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Whether a plaintiff can recover mental anguish damages without physical injury depends on both the nature of the duty breached and the quality of proof offered by the plaintiff. For many breaches of legal duties, even tortious ones, the law affords no right to recover for resulting mental anguish.
Martin Reeves Carter Sr. and Larry Wilson sued Temple-Inland Forest Products Corporation for actual and punitive damages, based on their exposure to asbestos while working at one of Temple-Inland’s mills. Carter and Wilson did not have an asbestos-related disease, and were seeking actual damages for mental anguish. The trial court granted Temple-Inland’s motion for summary judgment, but the lower appellate court reversed the summary judgment as to plaintiff's claims for actual damages. Carter and Wilson sought review, and the court reversed. Carter and Wilson had argued that they were entitled to recover on their claims, which were based on their fear of the possibility of developing an asbestos-related disease in the future, as long as their fear was reasonable.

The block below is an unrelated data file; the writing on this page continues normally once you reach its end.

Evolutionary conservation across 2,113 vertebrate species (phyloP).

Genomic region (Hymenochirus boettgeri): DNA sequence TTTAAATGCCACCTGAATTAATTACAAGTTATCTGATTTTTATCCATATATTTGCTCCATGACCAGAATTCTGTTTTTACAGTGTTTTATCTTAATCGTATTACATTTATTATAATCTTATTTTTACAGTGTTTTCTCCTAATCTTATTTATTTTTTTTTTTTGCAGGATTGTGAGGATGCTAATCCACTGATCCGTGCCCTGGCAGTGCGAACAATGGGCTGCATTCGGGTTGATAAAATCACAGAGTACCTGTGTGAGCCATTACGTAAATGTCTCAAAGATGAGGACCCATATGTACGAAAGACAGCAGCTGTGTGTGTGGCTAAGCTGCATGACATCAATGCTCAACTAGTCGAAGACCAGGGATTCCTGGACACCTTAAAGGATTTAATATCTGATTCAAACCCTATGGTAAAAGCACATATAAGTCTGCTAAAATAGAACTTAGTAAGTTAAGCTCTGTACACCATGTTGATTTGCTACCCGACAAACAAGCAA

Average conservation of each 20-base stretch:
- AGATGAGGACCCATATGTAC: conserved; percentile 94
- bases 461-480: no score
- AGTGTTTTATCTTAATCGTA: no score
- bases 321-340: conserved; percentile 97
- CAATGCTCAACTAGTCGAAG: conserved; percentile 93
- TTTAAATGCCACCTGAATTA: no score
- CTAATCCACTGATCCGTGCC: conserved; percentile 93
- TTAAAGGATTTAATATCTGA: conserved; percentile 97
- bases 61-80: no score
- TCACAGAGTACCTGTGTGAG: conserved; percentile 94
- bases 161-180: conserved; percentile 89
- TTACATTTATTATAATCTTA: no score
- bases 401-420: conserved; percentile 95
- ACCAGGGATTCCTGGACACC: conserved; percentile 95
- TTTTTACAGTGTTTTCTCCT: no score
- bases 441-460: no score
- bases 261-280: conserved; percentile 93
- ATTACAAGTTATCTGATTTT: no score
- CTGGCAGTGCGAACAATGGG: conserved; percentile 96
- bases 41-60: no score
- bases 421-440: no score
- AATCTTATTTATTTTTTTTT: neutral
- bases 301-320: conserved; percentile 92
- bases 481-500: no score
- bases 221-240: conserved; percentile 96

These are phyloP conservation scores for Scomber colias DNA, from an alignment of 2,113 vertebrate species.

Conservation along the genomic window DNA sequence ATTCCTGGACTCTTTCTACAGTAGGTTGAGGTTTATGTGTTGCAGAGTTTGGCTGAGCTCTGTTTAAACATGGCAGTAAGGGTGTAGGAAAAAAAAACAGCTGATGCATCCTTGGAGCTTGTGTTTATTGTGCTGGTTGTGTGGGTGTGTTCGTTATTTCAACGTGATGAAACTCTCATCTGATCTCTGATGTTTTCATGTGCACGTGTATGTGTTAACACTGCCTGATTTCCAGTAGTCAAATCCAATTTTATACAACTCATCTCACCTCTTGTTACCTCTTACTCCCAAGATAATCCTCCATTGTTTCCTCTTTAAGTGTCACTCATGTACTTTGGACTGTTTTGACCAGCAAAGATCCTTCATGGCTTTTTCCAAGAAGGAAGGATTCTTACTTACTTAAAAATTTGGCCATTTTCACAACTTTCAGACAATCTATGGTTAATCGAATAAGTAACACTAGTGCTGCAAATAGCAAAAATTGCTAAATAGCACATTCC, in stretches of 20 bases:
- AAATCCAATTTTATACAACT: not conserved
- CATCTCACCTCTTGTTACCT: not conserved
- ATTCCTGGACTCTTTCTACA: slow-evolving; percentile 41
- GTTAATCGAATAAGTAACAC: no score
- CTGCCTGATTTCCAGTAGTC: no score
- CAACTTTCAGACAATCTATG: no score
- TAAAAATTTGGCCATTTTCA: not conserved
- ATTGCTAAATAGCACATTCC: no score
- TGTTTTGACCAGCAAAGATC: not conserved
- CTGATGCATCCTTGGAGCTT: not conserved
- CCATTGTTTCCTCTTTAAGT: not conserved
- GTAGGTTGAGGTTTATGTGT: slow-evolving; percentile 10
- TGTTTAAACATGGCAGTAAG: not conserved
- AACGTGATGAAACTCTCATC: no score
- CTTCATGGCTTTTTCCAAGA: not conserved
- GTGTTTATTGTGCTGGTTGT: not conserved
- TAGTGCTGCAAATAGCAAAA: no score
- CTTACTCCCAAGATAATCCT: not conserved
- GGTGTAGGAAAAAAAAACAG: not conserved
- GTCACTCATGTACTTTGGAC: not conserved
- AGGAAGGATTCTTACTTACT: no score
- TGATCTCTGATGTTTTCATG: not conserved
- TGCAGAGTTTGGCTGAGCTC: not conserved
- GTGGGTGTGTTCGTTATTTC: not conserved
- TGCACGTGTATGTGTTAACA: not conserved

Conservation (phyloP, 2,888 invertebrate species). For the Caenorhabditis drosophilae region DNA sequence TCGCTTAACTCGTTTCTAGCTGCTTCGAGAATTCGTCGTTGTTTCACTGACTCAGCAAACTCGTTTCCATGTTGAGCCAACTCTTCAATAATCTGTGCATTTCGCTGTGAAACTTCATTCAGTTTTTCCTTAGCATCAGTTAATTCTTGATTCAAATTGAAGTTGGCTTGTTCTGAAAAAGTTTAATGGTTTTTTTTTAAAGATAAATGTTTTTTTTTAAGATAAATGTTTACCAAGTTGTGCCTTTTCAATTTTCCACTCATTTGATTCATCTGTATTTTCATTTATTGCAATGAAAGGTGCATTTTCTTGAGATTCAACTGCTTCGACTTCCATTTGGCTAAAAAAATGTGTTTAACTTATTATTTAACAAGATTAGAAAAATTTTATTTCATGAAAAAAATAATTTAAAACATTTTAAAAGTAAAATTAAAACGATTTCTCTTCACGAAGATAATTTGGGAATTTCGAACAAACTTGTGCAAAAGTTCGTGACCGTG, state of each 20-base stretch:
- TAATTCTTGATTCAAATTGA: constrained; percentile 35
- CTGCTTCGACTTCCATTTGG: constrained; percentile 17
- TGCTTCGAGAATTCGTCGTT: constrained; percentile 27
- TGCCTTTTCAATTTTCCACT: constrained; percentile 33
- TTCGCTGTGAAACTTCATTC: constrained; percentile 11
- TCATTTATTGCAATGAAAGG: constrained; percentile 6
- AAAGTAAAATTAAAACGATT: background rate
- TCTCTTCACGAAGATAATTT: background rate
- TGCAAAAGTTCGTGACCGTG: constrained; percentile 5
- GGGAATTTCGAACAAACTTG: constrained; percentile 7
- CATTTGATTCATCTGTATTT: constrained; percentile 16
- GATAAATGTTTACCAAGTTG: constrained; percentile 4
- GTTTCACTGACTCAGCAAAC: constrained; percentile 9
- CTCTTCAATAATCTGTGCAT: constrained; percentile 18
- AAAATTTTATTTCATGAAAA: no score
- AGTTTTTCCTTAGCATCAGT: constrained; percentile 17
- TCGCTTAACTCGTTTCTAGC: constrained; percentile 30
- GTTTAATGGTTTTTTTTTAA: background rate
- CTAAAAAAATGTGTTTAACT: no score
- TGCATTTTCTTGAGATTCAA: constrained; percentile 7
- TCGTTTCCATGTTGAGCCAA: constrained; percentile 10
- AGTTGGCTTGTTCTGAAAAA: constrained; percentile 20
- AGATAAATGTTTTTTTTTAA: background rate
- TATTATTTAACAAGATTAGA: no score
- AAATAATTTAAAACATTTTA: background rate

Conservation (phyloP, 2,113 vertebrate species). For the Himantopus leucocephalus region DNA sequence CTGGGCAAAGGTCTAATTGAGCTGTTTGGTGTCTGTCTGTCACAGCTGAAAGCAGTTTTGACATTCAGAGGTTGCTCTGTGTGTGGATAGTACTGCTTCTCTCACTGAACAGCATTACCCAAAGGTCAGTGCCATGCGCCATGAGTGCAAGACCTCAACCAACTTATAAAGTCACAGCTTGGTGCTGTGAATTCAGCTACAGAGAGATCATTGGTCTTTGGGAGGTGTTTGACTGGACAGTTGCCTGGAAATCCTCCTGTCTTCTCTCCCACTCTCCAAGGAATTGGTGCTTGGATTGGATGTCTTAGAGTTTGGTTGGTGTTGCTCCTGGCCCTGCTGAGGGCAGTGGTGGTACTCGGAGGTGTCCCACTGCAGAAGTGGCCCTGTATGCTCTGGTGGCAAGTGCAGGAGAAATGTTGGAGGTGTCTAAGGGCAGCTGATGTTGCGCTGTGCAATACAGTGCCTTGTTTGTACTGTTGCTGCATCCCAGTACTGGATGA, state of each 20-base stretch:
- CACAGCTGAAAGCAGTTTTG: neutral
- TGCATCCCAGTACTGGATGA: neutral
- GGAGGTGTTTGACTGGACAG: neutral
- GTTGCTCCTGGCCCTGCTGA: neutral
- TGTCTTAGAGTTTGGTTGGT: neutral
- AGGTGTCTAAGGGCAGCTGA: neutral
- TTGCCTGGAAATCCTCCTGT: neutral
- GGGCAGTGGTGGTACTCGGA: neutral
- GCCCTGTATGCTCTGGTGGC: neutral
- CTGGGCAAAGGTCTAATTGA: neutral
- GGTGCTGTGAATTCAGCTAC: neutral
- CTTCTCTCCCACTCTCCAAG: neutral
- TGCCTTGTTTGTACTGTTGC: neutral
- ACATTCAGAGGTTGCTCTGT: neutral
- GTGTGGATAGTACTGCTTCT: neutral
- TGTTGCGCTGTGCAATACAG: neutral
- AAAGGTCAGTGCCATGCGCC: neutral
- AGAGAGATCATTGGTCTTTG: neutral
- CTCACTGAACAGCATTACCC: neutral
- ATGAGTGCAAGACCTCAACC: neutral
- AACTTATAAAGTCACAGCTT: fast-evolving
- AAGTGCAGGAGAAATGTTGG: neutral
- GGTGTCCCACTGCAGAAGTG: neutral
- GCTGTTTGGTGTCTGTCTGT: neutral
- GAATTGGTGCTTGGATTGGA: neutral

May a person who has been exposed to asbestos but does not have an asbestos-related disease recover damages for fear of the possibility of developing such a disease in the future?
The court held that absent physical injury, the common law did not allow recovery for negligent infliction of emotional distress except in certain specific, limited instances; and that Carter and Wilson’s claims did not fall within any of the categories in which recovery had been allowed. Therefore, the court affirmed the trial court's grant of summary judgment to Temple-Inland, regarding actual, as well, as punitive damages; and held that Carter and Wilson could not recover on their claims.